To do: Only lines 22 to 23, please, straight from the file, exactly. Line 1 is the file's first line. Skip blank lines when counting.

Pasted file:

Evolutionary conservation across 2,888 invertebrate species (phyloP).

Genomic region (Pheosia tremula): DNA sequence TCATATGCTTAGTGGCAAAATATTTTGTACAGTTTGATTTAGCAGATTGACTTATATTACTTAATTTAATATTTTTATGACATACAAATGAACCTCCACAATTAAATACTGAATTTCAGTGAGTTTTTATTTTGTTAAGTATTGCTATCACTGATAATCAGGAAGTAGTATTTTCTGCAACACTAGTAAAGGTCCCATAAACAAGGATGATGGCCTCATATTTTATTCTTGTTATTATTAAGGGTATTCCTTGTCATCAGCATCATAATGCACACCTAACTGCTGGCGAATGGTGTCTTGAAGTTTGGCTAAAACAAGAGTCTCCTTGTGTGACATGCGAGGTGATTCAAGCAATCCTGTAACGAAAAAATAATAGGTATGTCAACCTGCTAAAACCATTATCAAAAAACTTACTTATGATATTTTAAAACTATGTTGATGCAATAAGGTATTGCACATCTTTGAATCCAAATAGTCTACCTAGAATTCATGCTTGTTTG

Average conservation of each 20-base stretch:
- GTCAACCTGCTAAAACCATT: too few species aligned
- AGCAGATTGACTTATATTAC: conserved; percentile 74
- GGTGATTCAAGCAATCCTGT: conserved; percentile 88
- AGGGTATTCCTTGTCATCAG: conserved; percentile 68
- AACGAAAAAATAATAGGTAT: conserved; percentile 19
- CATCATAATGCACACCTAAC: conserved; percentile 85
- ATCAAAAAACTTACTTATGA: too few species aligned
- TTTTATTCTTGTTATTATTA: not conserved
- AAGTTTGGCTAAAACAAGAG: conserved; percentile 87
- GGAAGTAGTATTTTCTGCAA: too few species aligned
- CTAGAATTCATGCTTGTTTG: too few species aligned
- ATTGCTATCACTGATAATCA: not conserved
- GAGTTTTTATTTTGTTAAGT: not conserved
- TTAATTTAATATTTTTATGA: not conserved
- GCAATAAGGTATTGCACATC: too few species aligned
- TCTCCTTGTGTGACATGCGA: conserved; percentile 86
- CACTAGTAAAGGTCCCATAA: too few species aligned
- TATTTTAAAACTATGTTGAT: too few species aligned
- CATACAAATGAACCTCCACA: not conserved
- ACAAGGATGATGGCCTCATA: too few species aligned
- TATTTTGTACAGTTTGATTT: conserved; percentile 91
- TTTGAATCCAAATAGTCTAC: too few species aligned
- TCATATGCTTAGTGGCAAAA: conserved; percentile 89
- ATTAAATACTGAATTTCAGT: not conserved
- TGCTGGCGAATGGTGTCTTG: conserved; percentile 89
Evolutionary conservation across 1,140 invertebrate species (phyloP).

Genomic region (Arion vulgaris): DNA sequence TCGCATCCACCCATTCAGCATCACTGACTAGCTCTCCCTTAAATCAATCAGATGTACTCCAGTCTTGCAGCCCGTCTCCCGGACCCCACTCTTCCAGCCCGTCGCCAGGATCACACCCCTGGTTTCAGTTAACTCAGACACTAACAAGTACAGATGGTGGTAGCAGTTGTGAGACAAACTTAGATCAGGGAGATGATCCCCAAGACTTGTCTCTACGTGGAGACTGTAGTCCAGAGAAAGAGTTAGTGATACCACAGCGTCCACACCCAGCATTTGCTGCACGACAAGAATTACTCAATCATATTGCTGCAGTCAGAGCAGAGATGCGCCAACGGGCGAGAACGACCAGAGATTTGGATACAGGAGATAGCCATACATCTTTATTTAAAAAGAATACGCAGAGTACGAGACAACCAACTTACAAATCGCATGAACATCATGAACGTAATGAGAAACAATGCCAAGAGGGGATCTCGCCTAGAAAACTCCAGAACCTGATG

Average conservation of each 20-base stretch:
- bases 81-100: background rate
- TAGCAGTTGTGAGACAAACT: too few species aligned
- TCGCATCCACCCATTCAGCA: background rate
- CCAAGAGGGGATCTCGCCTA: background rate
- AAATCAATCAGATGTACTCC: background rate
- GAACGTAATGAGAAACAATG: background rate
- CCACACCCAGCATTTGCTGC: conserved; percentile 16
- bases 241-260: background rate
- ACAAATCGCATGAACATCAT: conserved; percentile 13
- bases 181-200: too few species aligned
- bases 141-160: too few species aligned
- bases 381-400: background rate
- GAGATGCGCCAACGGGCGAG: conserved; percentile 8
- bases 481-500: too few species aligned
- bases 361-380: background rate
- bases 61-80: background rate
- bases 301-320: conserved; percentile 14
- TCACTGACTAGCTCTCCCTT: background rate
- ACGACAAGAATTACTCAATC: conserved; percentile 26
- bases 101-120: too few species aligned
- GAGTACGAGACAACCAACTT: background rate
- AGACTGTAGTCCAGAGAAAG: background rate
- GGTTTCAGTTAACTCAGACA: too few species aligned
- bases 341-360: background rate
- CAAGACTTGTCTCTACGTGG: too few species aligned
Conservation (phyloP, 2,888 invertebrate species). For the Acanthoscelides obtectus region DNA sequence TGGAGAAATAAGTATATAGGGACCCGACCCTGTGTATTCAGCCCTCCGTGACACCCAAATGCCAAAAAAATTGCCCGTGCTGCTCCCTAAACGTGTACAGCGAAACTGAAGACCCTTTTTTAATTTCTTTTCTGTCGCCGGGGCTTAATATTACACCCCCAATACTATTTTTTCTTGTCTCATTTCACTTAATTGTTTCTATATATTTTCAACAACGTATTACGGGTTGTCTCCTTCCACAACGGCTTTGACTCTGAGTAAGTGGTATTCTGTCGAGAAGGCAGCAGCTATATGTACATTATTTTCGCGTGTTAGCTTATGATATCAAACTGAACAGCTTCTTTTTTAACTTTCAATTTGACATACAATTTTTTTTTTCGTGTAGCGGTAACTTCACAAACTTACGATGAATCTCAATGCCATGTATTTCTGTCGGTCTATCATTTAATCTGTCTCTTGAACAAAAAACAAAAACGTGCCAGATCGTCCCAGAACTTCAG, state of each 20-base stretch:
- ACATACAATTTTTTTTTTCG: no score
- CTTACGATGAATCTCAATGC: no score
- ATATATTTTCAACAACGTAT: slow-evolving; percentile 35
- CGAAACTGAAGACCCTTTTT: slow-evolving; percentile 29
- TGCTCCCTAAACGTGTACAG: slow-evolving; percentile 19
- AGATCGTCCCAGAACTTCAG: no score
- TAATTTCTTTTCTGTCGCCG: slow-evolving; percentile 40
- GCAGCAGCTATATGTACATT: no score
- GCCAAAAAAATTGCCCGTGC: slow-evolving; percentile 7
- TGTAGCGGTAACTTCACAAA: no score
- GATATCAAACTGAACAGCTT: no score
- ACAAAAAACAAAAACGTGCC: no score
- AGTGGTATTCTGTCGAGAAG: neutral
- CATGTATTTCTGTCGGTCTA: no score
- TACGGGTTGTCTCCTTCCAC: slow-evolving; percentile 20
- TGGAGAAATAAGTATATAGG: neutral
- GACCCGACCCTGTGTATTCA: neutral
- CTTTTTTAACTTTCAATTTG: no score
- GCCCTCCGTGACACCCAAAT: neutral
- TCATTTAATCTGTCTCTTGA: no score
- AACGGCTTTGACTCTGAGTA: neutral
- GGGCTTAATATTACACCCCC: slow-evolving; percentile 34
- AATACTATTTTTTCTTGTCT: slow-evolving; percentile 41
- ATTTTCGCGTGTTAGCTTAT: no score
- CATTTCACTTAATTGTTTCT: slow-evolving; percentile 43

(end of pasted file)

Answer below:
- CATACAAATGAACCTCCACA: not conserved
- ACAAGGATGATGGCCTCATA: too few species aligned